"- Do you have a permit ?
- No.
- You cannot stay in any hotel in Lhasa without one !
- Yes, I know, but now here I am.
- ...
- What should I do, sleep in the street ?
- OK, give me your passport, you can stay here..."

In the hostel were mostly Chinese backpackers, and little foreigners, all of them on a tour. I even meet a French girl my age, who was waiting to start a trek with Nomade ( and woud go to Nepal after. They were also a group of Israeli/Swiss/English/Japonese who had bought a very expensive tour to visit Lhasa and several places toward the Nepali border, including the famous Everest Base Camp. Once in the hostel, my backpack securely in my room, I could breath again. Foreigners can freely walk in Lhasa, and there was little risk somebody ever ask me anything. However, most of the foreigners I saw in Lhasa were accompanied by a guide. There were even lonely travellers (but most were couples) who had a guide...

By the way, Lhasa is a very touristic city. Thousands of Chinese travellers can be seen everywhere (there are no restrictions for them to travel into Tibet), and as I said before, many backpackers. It was very interesting to meet them, because they remembered me the ones in Brazil. It is funny to see that the youths of 2 emerging countries (China and Brazil), but which are in all sense opposite one with the other, actually behave the same. To summarize, in both countries it is the very new generation that backpacks (below 25 years old), they have a good education, speak some English and for most of them already travelled, or even studied abroad. The only difference is that Brazilians backpack in neighbouring countries (mostly in Argentina, Chile, Bolivia and Peru), while Chinese backpack in their own country. These 2 countries are part of the BRIC (acronyme for Brazil Russia India China, the 4 emerging superpowers). Now, I have to travel to the 2 remaining countries (India and Russia), to see if the youths behave the same. It would be great !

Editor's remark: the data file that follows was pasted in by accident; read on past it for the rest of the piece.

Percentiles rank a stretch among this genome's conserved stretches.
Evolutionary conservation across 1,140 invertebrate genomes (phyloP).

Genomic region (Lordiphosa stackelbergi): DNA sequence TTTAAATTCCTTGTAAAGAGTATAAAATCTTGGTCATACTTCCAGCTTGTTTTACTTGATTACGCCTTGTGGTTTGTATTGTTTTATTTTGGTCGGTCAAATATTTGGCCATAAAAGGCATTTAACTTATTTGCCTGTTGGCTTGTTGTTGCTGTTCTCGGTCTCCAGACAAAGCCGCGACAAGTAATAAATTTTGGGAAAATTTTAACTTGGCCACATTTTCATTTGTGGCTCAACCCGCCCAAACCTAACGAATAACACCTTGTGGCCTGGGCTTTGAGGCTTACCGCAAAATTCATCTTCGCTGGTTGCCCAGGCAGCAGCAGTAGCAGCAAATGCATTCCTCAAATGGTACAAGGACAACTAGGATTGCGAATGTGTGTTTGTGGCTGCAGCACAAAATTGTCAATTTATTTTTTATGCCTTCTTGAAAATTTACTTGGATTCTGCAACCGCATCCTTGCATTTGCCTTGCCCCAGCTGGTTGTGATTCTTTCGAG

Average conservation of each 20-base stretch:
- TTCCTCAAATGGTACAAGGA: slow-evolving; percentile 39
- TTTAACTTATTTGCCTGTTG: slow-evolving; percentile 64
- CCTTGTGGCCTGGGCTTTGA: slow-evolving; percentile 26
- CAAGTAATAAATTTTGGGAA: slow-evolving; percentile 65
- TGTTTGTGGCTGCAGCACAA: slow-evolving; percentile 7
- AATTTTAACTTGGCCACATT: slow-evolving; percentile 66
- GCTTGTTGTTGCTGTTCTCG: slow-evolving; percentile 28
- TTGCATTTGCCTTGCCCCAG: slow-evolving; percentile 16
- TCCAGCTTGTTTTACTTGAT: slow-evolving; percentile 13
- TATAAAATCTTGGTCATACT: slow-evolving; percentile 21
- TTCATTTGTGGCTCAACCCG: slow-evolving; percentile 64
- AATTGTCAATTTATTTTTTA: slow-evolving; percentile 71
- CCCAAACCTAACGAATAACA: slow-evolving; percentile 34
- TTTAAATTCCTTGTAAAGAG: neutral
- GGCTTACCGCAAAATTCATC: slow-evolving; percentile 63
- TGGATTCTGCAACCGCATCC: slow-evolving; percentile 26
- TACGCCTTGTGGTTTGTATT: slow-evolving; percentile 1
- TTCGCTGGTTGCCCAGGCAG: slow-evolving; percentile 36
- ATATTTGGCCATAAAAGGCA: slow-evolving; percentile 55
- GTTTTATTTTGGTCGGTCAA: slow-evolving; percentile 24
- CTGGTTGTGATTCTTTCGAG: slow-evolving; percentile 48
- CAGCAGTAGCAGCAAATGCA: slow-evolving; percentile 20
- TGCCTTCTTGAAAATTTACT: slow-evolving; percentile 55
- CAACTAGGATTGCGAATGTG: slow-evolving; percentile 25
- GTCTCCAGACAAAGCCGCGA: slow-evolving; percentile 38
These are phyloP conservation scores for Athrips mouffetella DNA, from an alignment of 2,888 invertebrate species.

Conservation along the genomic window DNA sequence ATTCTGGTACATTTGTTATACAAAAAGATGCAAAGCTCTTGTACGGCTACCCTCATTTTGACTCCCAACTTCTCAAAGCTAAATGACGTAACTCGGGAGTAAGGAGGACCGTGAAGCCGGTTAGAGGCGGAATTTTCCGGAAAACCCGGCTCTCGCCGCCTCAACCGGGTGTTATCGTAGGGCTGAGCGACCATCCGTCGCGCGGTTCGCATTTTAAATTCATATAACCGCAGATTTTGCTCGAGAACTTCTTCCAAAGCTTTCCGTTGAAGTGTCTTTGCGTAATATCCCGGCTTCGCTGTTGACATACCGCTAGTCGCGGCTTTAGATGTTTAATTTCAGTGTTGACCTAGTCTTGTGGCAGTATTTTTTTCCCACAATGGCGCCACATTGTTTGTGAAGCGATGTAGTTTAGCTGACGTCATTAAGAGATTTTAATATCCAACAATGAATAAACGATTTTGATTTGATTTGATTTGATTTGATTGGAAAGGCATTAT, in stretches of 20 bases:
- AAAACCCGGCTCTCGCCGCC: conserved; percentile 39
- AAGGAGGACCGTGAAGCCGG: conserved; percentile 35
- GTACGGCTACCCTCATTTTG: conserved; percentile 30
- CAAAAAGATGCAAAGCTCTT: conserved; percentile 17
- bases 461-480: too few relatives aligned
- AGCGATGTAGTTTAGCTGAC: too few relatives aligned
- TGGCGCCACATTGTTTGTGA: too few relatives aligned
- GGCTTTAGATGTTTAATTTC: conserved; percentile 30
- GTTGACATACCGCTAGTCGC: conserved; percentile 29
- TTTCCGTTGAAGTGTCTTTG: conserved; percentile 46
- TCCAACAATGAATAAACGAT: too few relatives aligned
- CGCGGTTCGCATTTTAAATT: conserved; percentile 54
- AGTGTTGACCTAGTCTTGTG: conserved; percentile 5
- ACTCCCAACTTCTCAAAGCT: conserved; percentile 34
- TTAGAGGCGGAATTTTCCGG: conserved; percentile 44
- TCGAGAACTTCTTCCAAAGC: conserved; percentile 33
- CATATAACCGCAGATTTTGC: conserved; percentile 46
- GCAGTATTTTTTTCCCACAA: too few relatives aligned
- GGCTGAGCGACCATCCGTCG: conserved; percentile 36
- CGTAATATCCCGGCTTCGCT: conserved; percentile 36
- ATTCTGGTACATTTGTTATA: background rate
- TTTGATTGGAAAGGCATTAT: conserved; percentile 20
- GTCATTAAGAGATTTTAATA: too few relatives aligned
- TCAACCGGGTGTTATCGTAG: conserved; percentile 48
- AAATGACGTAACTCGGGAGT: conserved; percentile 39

Since there were little foreigners, and all of them on a tour (except Fanny, the French girl who was waiting for the group to arrive from France, as she was travelling for 6 monts), it was difficult to make friends. On the other hand, as I said, the Chinese here had some English and somehow were much more open that the average Chinese citizen (probably because most of them already travelled abroad), so it was woth a try to socialize with them. And it worked actually, I joined them for diner and asked for advice for the rest of my trip toward the Nepali border.

Actually, it looks like that the trip from Golmud to Lhasa was the easiest part. There is still around 700km to go to reach the Nepali border, and as I heard, it is heavily policed. Foreigners are not allowed to take public transport, so most of them take private land cruisers for the 17 hours-long trip to the border, sometimes making it a 4 days tour stopping en-route. But the price of this tours are expensive, and they won't accept me on board since I do not have permit. While in Lhasa, I evaluated the possibilities. I went to the Nepali consulate to apply for a visa. It was not necessary because it can be obtained at the border, and although it won't be a "laisser-passer" through the checkpoints, I thought it could help showing it if I am caught : "I am leaving anyway, I am leaving the country, I am leaving !".

Meanwhile, I spent my time exploring the city : the old city, the nearby monasteries, some walks in the hills. Like the rest of China, every touristic place are unfearly overpriced, but somehow more interesting than elsewhere in China. I succeeded entering for free in a couple of monasteries (using the famous back-doors), but the Jokhang temple was worth the splurge (10 euros). Only the Potala Palace, once the seat of the Tibetan government and the winter residence of the Dalai Lama before he fleed to India in 1959 after the invasion of Tibet by China, I could not visit because they ask for the permit. If I were really motivated, I would have scanned the permit of Fanny and changed the name with paint, but everybody who have been there told me it is not worth the 12 euros entrance fee (and enduring the massive queue). Instead, I walked around and I believe it was enough to feel its domination over the whole city.

I have been in Tibet for almost one week now, mainly resting in Lhasa before starting the possibly long and risky trip to the border. This afternoon, I pick up my Nepali visa and tomorrow I will be back on the roads. My idea is trying to give a bribe to a bus driver or taking a shared taxi to Shigatse, a city half-way between Lhasa and Nepal, because some Chinese told me that the checkpoints are after. Once in Shigatse, I will improvise. Maybe I can try to hitch-hike a land cruiser or a truck, maybe public transport might work after all... I have another solution in mind, but will use it only in last resort.

I still have 11 days on my visa, it is probably enough to make this 600 kms journey, whatever the way I make it...